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Re: Masonry Column, Ties Required?

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You are right on point in my opinion, but then so is Will in his response
to this message.  While you are technically correct in terms of how
members are typically described from a structural point of view, Will is
also correct in that the MSJC's (ACI 530) definition does not talk about
things like flexure vs. axial load, etc but only defines a column in terms
of its relative cross-section dimensions and length.  So, Will is 100%
correct (in my opinion) that by the MSJC's definition, he is dealing with
a column.  As a result, his "concern" that a code official will thus
require the ties is a valid question/concern.

Will:

The commentary might help a little.  First, it does kind of help with the
arguement of a column is an axial load element...but then it also says
that columns can have flexure too (which is true...but many times
structural engineers then may call it a "beam-column").  Unfortunately,
while I agree that what you have is really primarily what I would call a
beam (i.e. something overwhelming governed by flexural/shear loads), the
commentary is still not specific enough to even say that the INTENT is
that the column provisions in the MSJC may not apply.

The second are is that section 2.1.6.5 of the commentary does talk about
WHY ties are required.  The first reason is just as mention in ASQuilala's
post...to prevent buckling of the vertical bars under axial compression.
So, at first blush, this would potentially provide you with an arguement
as to why ties are not required.  But, then the second reason given is to
provide diagonal tension resistance when loaded in shear.  And, thus, you
are back to "square one" in that this requirement would "reinforce" (pun
intended) the thought that you must provide ties.

The options that I would explore that could "eliminate" the tie
requirements are:

1) Design the "grouted" core as a reinforced concrete vertical
cantilevered beam and just have the brick be a veneer.  This would first
require a close look at your X-section dimensions (you would want a "gap"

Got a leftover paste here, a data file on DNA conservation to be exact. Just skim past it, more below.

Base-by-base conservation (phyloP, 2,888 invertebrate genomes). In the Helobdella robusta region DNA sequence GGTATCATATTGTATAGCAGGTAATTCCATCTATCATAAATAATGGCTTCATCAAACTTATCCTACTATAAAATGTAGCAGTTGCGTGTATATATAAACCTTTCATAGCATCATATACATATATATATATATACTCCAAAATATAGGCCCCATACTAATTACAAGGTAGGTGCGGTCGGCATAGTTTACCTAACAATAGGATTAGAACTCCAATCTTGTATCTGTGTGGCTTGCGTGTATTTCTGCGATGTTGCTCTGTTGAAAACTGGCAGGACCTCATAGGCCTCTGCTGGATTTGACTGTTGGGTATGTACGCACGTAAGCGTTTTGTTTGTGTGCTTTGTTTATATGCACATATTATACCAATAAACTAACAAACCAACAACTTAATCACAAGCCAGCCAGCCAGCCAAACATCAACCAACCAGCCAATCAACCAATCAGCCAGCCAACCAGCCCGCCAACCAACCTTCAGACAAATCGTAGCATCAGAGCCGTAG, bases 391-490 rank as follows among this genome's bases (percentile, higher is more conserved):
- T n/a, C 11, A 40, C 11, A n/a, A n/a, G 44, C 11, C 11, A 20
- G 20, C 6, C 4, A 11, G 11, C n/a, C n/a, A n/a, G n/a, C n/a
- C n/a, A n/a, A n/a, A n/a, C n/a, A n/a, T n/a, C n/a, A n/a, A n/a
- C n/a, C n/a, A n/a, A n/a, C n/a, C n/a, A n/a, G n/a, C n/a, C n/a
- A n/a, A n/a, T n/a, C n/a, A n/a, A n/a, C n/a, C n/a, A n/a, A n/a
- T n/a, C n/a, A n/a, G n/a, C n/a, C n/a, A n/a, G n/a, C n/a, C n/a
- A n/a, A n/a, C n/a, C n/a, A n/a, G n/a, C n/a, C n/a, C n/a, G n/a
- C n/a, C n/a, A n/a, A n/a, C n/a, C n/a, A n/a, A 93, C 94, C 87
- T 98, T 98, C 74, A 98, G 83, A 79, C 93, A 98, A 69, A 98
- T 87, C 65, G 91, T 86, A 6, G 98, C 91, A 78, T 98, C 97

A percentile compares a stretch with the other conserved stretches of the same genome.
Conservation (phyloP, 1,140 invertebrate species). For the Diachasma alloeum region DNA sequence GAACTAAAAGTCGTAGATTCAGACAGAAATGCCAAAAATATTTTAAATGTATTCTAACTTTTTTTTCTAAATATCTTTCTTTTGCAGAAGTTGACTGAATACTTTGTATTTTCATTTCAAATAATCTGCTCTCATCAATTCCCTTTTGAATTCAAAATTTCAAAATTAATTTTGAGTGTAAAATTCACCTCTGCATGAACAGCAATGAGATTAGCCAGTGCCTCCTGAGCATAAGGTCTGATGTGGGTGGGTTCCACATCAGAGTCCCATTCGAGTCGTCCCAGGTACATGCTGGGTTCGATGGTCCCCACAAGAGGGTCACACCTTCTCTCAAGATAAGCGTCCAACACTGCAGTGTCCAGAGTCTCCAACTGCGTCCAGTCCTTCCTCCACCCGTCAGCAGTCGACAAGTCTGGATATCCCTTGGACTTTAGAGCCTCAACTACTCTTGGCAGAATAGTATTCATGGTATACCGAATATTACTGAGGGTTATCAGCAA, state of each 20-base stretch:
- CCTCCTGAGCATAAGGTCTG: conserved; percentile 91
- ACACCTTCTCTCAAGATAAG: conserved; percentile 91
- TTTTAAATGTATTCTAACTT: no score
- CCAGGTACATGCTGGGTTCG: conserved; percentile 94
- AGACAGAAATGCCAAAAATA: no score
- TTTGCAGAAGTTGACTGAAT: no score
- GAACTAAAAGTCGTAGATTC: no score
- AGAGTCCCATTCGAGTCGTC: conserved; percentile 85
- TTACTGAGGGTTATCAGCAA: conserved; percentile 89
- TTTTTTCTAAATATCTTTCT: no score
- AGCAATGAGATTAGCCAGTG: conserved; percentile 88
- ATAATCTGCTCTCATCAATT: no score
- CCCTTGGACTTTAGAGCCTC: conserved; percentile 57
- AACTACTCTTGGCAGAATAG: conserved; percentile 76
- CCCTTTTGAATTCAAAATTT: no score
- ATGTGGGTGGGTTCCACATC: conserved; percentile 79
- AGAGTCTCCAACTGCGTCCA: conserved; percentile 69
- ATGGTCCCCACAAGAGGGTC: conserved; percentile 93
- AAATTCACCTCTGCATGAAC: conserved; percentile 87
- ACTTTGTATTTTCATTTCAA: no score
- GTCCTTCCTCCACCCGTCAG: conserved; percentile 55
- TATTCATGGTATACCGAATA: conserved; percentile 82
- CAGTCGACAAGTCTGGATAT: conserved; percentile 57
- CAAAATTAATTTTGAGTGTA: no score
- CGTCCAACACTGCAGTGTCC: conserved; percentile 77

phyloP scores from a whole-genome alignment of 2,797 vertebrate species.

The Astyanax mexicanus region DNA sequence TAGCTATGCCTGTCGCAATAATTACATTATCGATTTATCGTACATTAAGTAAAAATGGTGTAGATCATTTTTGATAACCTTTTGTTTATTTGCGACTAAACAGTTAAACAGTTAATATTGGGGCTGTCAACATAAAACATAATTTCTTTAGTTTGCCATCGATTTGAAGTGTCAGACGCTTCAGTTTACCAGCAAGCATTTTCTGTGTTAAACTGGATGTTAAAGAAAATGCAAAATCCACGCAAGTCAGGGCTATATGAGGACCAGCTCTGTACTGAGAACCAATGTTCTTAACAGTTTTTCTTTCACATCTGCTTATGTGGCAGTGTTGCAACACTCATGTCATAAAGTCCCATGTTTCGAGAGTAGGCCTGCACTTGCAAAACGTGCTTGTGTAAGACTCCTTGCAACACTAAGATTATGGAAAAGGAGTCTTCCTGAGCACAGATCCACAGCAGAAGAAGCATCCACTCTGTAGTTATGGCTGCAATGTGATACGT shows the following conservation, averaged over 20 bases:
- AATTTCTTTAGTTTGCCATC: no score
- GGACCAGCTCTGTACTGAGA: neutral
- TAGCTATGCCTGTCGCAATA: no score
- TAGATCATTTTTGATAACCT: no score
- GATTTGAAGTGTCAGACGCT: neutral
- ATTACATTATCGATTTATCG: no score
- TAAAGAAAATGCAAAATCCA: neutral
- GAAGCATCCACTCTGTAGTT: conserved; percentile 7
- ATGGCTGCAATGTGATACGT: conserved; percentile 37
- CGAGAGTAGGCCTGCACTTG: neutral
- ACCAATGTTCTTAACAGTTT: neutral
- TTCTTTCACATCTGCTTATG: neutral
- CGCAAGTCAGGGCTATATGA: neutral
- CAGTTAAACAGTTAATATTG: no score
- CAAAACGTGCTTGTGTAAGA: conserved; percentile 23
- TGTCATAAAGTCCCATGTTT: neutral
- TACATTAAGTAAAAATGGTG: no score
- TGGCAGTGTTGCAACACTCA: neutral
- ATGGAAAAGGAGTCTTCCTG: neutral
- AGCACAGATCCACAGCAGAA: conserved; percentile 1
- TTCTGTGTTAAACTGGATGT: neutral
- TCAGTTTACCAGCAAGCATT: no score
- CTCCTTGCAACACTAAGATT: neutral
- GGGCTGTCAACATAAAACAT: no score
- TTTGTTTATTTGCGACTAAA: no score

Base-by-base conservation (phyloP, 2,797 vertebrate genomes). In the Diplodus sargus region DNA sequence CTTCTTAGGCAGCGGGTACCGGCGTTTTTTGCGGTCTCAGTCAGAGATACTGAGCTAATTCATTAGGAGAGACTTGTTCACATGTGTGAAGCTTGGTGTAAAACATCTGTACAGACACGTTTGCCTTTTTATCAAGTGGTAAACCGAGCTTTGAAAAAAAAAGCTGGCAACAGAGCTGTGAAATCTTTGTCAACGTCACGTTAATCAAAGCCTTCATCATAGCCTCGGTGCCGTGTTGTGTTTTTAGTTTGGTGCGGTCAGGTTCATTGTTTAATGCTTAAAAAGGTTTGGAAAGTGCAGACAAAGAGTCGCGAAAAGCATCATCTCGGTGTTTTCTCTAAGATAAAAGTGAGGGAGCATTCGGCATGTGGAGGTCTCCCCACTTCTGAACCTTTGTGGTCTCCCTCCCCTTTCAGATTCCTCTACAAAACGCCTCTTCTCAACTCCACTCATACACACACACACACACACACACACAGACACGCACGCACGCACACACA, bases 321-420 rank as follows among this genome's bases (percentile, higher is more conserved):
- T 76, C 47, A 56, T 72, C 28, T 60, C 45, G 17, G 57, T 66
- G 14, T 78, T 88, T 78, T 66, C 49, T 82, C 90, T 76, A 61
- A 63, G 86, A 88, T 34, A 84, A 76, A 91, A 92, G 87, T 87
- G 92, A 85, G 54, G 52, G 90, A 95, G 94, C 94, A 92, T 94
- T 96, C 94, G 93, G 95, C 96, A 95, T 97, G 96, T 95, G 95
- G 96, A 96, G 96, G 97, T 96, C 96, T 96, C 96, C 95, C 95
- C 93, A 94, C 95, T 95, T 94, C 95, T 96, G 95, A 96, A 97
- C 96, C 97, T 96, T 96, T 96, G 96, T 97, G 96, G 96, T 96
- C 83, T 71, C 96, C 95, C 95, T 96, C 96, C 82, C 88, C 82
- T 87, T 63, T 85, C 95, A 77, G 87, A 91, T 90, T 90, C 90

between brick and the concrete so that the connection between the two
would minimize composite behaviour...and whether or not something around
8" will work per ACI 318).  You could then design per ACI 318 (assuming
there is nothing in ACI 318 that would prevent it...i.e. such as minimum
dimensions...but I don't recall any such limitations).  If so, then it is
possible that the shear is small enough that stirrups/ties would not be
needed for shear resistance.

2) Argue that "building code" requirements are not required for a "fence
post".  I believe that we had such a discussion in the past on the list.
I tried looking in the archives some, but could not locate it (sorry, only
willing to look so long).  I don't recall exactly how the discussion
went/ended up, but I do recall discussing a similar issue (i.e. must fence
posts be required to meet building code structural requirements).

Now, my final "suggestion" is why not do what you think is appropriate
(i.e. if you think ties are not needed, then don't provide them).  If you
don't think ties are needed, but the plan checker disagrees, then it is
not much effort to "add" them in (after all, I would have to believe that
the odds of you getting NO plan check comments [from what I have
seen/heard relative to what typically happens with plan checks...at least
on the West Coast] is pretty nill, so it is not like you "gain" anything
by avoiding this potential comment).  This is assuming that your only
concern is that you will get a plan check comment and that you are
completely fine with the idea that ties are NOT really required.  If you
are not SURE if you believe ties are not required, then that is a whole
other matter.

Regards,

Scott
Adrian, MI


On Fri, 16 Sep 2005 ASQENGG2(--nospam--at)aol.com wrote:

>
> The word column and beam are terms to describe structural members.  Beams
> generally are subjected to flexure while columns are those that carry  large
> axial loads.  Since the member you describe does not carry large  axial loads but
> instead is subjected to bending moment then it should be  treated as a beam.
> The main function of ties is to prevent buckling of the  reinforcement.  Since
> there is no chance that the reinforcement will buckle  in the absence of
> large axial loads, then there is no need for  ties.  Structural members should not
> be designed for their name  or call outs but on the nature of forces or loads
> they are being subjected  to.
>
> ASQuilala Jr., P.E.
>
>
> In a message dated 09/15/05 1:56:55 P.M. Pacific Standard Time,
> gtg740p(--nospam--at)hotmail.com writes:
>
>
> I have an equipment yard with 16" brick columns (4" brick  around perimeter
> with an 8" solid grouted  core). They are about 9ft tall  and at 10ft spacing
> with a nearly solid metal fencing between them. The only  axial load the
> pilasters are taking is their own self weight.
>
> Are ties required?  It appears ACI 530 requires ties for  "columns" no matter
> if they are taking vertical load or not. The "columns"  seem to be acting
> more like cantilevered beams to me. The wind shear is only  about 1400 lbs at the
> base of the columns.
>
>
> Will
>
>
>
>
>
>

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